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How I Got My Om Back: Uprooting Your Yoga Classes and Growing New Roots
I tipped the movers and glanced at my watch. The moving van had not even left the premises before I had to hop in the car to go teach my very first class in San Francisco. Luckily, I was teaching for the same studio where I had taught in Los Angeles and had been spending a lot of time in the Bay, while my husband and I navigated our then-long-distance tryst. Despite having been teaching for almost a decade at this point, I was nervous beyond belief.
When I arrived at the studio, the classroom was already filled with expectant faces. Since I was new to the city, I had said “yes” to every opportunity that was offered. You must throw a lot of you-know-what against the wall to see what sticks. I could have told you immediately that I was not a beginner’s teacher, but it was the only slot available at the time, and I was lucky to even have a permanent class.
The minute the doors shut and I began the class, I felt an uneasy yet familiar feeling wash over me—something I had not dealt with or faced since I first started teaching. It took me over like sudden stomach flu, and before I knew it, my body was riddled with its most debilitating symptom: doubt.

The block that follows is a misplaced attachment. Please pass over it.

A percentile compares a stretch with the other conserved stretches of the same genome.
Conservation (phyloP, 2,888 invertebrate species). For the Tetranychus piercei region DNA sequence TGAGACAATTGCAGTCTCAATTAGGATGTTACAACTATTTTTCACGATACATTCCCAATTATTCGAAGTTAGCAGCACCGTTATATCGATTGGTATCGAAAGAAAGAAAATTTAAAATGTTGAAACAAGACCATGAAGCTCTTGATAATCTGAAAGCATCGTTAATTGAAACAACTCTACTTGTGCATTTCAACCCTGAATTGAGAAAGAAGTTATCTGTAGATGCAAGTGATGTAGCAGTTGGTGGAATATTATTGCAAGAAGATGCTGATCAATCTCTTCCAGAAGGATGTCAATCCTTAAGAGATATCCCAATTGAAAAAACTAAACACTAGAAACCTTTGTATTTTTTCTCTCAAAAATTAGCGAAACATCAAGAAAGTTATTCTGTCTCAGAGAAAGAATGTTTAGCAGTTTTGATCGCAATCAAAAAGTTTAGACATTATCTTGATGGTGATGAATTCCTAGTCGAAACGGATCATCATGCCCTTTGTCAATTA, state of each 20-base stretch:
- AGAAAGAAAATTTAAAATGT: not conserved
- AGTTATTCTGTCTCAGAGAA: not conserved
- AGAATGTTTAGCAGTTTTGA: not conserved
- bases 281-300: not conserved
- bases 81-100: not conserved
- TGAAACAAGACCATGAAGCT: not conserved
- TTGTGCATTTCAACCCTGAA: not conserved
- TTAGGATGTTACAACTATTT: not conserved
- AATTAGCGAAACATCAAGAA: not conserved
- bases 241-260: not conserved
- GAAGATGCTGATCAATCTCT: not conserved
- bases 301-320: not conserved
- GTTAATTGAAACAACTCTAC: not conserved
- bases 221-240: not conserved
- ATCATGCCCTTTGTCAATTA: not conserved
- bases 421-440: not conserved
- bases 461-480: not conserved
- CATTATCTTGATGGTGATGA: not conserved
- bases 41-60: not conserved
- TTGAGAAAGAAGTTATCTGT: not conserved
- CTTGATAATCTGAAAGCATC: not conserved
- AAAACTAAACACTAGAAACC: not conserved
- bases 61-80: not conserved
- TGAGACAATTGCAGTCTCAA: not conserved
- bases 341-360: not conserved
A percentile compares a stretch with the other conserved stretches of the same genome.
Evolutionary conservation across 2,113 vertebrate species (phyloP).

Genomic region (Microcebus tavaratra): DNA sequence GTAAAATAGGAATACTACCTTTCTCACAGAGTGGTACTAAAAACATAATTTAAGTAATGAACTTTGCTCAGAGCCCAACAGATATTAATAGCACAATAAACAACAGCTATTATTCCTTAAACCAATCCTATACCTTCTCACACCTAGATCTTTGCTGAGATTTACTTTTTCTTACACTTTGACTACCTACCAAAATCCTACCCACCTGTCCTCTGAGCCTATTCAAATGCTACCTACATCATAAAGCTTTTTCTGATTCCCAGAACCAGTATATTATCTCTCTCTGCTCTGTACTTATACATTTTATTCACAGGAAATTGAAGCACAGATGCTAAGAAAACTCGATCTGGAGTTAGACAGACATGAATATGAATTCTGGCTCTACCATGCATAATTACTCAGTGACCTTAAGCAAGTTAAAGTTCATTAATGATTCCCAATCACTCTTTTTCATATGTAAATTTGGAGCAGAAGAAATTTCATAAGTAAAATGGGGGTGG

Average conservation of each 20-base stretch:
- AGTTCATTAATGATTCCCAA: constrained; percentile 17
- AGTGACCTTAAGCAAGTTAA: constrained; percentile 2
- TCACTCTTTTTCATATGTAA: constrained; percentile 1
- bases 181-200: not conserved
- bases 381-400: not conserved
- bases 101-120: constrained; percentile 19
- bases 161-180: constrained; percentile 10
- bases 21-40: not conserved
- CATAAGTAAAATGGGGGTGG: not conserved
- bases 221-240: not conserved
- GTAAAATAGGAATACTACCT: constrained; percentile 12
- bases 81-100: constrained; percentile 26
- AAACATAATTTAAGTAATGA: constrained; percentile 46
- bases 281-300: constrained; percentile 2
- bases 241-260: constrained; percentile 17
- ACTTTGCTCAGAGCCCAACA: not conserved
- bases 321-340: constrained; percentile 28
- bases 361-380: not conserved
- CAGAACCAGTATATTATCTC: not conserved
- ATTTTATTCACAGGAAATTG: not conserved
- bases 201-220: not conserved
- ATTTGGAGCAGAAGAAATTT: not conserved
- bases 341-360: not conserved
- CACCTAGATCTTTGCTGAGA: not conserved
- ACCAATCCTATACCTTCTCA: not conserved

The “I-am-not-enough” virus had taken hold.
The Second-Guessing Syndrome
I began to second guess everything that came out of my mouth. I could no longer read the room. I started shaking with uncertainty, as thoughts like, “do they like me?” “Is this okay?” “Is this too hard?” “too easy?” “what do they want?” began popping up in my head, like a demented internal whack-a-mole.
The 55-minute class felt like four hours, and by the time Savasana came around, I was grateful for the peace that finally set in once I stopped talking. I watched the bodies lying there blissfully and took in the room. It suddenly hit me. I was in San Francisco! I was no longer in Los Angeles. I had no idea how this was going to affect my career.
Yes, I had moved for love, but I also did it for myself. I had lived in LA nearly my whole life and was excited to explore a new market. The only thing was that I had no idea what this market was like! My teacher had moved up to the Bay a few years prior, so I knew her style, and I had taken workshops and signature classes at my studio, but I had barely scraped the surface of yoga in Northern California.